When you discover a mold problem in your home or business, you basically have three options. You can 1) Ignore the problem and hope it doesn’t get worse, 2) Call in the professionals to assess the problem and remove the mold, or 3) Take measures to clean up the mold yourself.
The first option really isn’t an option at all, since mold is associated with all kinds of health and property risks. The second option often results in a complete, lasting removal of mold from your home, but it does come at a price. The third option—attempting a DIY mold removal technique—is attractive because it allows you to act immediately with minimal costs.
Before we break down the three most common DIY mold removal techniques, it bears mentioning that attempting to remove mold carries risks. Handling mold and mold-infested materials is dangerous when you don’t use protective equipment and guard yourself against acute exposure to mold spores. It can also result in a temporary setback for the mold, instead of complete removal. This is because mold colonies often extend beyond what is visible.
That said, there are situations in which DIY techniques can be effective. Here are the three most common ways to remove mold yourself.
1. Bleach and other biocides
Biocides, and chlorine bleach in particular, seem like a great solution to knock out mold. After all, this stuff is powerful and unforgiving when it comes to microorganisms like mold spores. Most people will mix a solution of roughly one cup of bleach to 1 gallon of water, and transfer the liquid to a spray bottle which is then applied directly to mold growth.
The Environmental Protection Agency (EPA) does not recommend the use of biocides as a routine technique for dealing with mold problems. This is because of the fact that biocides are extremely strong, and improper use presents its own dangers. Protect your skin from any contact with such chemicals, and make sure the area is completely ventilated after applying bleach. Also, never mix bleach with other cleaning agents, as the resulting fumes can be toxic.
2. White Distilled Vinegar
This is an attractive solution for many homeowners, especially those who prefer natural solutions that are easy on the environment and don’t present serious health risks. The most common technique is to fill a spray bottle with white distilled vinegar (no water or other admixtures) and spray the vinegar directly onto the mold without scrubbing or rinsing. Some reports indicate that over 80% of mold can be dealt with in this way. Also, your contact with mold spores is minimized since you aren’t doing any scrubbing.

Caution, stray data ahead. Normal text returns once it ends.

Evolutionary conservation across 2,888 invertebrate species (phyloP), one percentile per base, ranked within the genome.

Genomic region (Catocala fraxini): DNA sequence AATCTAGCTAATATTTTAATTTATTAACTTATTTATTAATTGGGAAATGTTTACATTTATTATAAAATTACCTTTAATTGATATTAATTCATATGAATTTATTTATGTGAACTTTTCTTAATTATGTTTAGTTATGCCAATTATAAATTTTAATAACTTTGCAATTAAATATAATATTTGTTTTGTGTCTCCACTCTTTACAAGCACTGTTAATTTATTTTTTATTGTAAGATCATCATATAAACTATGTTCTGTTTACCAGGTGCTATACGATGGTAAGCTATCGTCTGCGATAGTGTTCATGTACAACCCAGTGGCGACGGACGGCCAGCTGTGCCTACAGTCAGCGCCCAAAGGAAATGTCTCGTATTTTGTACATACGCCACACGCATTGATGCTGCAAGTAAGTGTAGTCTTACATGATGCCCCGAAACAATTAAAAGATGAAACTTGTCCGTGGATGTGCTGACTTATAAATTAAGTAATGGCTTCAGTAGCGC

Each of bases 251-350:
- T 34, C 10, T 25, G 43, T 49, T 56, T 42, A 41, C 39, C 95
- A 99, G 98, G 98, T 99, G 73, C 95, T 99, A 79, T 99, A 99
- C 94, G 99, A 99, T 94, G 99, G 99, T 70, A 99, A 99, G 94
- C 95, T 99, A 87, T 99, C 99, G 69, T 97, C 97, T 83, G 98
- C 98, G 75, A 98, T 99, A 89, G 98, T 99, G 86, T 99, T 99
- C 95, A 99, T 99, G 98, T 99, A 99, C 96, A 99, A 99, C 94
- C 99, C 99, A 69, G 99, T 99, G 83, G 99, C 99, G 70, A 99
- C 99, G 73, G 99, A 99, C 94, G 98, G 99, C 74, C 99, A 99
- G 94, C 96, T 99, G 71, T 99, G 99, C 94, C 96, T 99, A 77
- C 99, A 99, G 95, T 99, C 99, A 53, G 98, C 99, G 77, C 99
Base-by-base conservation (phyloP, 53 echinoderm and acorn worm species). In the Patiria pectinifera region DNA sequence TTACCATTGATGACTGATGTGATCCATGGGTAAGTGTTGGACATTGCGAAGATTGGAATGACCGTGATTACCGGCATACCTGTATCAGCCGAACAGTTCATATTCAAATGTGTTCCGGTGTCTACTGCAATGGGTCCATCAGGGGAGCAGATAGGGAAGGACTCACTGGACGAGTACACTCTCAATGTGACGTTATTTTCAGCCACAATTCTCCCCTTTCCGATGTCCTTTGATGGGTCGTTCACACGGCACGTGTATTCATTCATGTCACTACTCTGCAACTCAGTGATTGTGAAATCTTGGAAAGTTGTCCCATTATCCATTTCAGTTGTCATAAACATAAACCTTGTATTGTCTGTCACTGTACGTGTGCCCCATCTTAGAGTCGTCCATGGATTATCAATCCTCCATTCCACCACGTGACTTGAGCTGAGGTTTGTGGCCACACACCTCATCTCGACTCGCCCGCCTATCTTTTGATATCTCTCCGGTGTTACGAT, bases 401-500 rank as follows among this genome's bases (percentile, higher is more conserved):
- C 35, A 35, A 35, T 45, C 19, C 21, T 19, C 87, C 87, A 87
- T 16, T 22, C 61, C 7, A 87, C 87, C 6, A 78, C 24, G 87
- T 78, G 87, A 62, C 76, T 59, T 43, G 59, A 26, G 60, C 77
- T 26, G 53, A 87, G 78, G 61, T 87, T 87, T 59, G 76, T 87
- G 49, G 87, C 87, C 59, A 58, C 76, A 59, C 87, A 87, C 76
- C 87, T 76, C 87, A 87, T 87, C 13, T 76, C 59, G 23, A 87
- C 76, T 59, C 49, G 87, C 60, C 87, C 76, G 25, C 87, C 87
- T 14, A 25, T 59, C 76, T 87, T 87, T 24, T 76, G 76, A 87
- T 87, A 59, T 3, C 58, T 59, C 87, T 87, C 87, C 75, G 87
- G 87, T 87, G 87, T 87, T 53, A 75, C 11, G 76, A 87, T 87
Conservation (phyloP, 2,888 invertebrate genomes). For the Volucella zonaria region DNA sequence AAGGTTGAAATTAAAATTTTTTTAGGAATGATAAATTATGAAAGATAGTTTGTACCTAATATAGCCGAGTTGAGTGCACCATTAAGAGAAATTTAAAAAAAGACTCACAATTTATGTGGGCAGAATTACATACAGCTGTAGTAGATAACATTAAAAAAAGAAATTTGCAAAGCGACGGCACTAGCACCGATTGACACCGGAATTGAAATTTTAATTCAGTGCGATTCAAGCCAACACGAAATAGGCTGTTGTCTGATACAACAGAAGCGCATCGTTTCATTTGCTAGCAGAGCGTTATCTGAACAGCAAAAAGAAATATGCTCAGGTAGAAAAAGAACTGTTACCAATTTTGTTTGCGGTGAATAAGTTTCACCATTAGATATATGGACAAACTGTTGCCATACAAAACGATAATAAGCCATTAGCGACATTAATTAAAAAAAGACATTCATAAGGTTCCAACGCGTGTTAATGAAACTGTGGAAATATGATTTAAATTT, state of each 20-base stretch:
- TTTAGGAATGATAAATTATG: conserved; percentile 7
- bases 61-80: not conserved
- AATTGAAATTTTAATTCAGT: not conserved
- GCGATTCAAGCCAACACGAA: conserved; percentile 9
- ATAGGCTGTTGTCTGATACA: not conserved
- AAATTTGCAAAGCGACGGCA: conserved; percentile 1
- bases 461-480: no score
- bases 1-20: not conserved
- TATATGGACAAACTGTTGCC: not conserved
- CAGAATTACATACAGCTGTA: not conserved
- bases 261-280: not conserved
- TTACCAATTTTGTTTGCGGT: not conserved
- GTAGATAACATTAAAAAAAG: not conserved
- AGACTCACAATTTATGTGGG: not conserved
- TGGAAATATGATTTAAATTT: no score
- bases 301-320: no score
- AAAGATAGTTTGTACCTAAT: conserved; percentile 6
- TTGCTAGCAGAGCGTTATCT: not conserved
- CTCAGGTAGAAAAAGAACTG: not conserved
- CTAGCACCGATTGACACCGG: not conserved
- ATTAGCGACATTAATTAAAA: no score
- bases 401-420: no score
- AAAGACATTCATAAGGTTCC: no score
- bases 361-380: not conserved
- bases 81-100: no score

The effectiveness of vinegar is a contentious topic. It may work in some situations, but even killing 80% of visible mold is usually not enough to deal with a colony.
3. Borax (or Boric Acid)
Borax is basically a mineral substance, and is basically natural although potentially dangerous. It’s commonly used to kill entire ant colonies, and has also been applied as disinfectant, herbicide, and deodorizing agent. The common treatment is to dissolve 1 cup of Borax into a gallon of water, mix well, and apply the solution directly to mold using a spray bottle. The mold is scrubbed off after several minutes, but the solution itself is not rinsed off.
Borax can be effective with minor mold infestations due to its high alkalinity, but professionals generally do not consider it a long-term solution for mold cleanup. People have, however, reported good results with Borax.
Which technique should you use?
People have often used one of these techniques in the past, and experience is always a good measuring stick. That said, mold comes in many forms. Professional mold removal companies will use different techniques depending on the type of mold they find, but they’ll always start the process with a detailed assessment. This allows them to outline a strategy for dealing with mold in a comprehensive way.
If you’re determined to tackle the problem yourself, any of these three methods have been known to bring good results, depending on the type and size of the infestation. Either way, the very best thing you can do is to understand and address the underlying conditions (such as leaky pipes) that allowed mold to grow in the first place.
Please feel free to leave your questions and comments below. We’d love to hear about your DIY mold removal adventures.